Becoming a Toy Designer
I took a circuitous path to becoming a toy designer. My undergraduate degree in studio art and master’s in early-childhood education did not directly point me to this place. In 1969, after a long day of teaching four-year-olds at P.S. 11 in New York City, I went to the library at Cooper Union to browse through the latest exhibition catalogs. I had an “aha” moment when I found “Play Orbit,” a catalog of the 1969 Institute of Contemporary Arts (London) exhibit curated by Jasia Reichardt that explored the relationship between art and play. At that moment I realized that there was a way to combine my art making and my work with young children.
I moved from New York City to Burlington, Vermont, in 1970 and set up a small workshop on the floor of the Vermont Home Care Enrichment Center (University of Vermont Day Care) to design and build “learning materials” for the children in the program. These early prototypes became the catalyst to create a company that went on to design and manufacture open-ended playthings for children.
Learning Materials Workshop (LMW) was incorporated in 1979. It started out as an educational toy company, but expanded its scope of work over the years to include developing education print materials, providing workshops to support the use of blocks and open-ended play, designing play objects for museums, and acting as the U.S. distributor for Reggio Children Publications.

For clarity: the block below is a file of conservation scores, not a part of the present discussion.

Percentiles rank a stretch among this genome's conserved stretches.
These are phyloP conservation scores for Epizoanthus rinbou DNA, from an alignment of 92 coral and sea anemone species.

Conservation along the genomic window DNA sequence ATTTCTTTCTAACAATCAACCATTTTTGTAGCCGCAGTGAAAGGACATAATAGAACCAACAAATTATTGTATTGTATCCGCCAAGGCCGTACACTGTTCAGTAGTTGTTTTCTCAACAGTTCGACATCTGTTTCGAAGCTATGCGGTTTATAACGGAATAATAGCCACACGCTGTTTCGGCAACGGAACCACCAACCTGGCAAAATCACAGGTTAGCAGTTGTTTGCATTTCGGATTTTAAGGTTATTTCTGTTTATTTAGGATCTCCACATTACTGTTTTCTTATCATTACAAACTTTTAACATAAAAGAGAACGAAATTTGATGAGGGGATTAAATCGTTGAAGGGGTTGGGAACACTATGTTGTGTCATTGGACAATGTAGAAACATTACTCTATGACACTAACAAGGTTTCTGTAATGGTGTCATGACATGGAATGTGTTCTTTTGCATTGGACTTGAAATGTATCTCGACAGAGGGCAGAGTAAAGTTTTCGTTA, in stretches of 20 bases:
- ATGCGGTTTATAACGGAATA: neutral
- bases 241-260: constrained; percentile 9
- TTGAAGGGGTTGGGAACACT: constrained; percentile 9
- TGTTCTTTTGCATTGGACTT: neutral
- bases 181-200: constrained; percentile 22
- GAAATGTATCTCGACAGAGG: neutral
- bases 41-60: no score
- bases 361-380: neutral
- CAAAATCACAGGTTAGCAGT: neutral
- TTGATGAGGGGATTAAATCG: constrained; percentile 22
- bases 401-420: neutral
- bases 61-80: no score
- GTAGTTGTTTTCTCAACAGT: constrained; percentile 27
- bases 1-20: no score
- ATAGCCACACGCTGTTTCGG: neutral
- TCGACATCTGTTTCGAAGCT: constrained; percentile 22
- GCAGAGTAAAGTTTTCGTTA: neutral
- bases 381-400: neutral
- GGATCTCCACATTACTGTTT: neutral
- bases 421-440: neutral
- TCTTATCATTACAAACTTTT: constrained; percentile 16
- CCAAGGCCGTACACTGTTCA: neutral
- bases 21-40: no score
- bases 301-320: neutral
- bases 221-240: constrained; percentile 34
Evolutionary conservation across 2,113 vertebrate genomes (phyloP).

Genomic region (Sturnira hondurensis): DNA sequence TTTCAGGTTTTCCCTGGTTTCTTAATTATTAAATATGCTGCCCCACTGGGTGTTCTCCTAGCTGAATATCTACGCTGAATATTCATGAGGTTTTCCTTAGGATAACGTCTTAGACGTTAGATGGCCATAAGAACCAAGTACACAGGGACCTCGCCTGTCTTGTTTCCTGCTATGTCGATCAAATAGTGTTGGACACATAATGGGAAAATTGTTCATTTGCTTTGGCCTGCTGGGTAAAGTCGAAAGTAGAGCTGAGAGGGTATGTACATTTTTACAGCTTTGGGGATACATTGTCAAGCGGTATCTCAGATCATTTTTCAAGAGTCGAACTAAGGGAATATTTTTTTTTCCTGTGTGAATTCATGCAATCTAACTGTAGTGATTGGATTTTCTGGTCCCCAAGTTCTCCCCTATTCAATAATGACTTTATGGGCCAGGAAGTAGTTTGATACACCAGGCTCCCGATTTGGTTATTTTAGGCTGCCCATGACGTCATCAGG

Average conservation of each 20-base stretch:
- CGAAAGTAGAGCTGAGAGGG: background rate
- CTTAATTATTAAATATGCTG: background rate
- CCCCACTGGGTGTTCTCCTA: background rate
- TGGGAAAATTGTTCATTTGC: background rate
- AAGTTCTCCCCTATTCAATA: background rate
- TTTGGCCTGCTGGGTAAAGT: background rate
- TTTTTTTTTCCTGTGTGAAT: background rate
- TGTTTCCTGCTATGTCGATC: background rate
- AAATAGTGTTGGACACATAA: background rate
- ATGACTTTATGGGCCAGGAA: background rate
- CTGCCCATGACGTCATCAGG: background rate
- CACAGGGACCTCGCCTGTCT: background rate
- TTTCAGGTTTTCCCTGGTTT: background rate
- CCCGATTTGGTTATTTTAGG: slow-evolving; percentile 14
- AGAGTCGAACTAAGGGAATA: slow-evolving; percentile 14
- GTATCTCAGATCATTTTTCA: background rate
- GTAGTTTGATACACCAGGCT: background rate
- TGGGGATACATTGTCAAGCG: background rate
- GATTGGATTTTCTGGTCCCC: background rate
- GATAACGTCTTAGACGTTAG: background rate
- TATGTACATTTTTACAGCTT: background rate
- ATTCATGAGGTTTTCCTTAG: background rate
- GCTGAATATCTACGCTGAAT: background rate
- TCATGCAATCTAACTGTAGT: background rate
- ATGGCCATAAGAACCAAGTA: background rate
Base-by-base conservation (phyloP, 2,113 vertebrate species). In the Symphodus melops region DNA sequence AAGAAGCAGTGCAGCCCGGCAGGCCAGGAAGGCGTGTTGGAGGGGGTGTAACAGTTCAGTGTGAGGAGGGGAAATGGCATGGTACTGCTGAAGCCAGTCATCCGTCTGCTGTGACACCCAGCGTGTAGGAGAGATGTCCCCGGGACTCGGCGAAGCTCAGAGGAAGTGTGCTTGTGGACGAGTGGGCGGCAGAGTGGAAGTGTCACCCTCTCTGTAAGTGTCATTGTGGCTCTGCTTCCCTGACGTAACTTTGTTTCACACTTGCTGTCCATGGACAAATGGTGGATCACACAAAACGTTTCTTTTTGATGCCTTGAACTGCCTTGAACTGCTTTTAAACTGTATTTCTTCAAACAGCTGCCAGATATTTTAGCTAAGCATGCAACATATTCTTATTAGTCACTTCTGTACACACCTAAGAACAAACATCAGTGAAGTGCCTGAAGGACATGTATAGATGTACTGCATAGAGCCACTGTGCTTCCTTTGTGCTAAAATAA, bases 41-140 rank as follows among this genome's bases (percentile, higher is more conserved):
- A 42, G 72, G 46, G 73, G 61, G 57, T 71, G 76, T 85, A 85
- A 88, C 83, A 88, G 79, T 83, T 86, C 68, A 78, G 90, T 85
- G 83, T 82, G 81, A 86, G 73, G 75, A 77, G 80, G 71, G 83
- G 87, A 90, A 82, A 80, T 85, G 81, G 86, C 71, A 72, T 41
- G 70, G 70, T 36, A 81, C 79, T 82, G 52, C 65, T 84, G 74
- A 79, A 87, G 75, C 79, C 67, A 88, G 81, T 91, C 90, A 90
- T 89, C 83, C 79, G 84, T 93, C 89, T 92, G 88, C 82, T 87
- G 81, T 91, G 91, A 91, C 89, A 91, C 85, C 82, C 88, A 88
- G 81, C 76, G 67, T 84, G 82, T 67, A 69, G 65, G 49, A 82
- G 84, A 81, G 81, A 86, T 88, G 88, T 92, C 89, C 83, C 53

I first visited Reggio Emilia in 1993 where I observed the extraordinary work in the Infant-Toddler and Preschool centers. I was fortunate to attend seminars with Loris Malaguzzi. The connection between children’s learning, open-ended materials, and the environment resonated with my work as an early childhood educator and designer of children’s toys. Over the years, Reggio Children and LMW have established a close working relationship that includes LMW acting as Reggio Children’s U.S. distributor.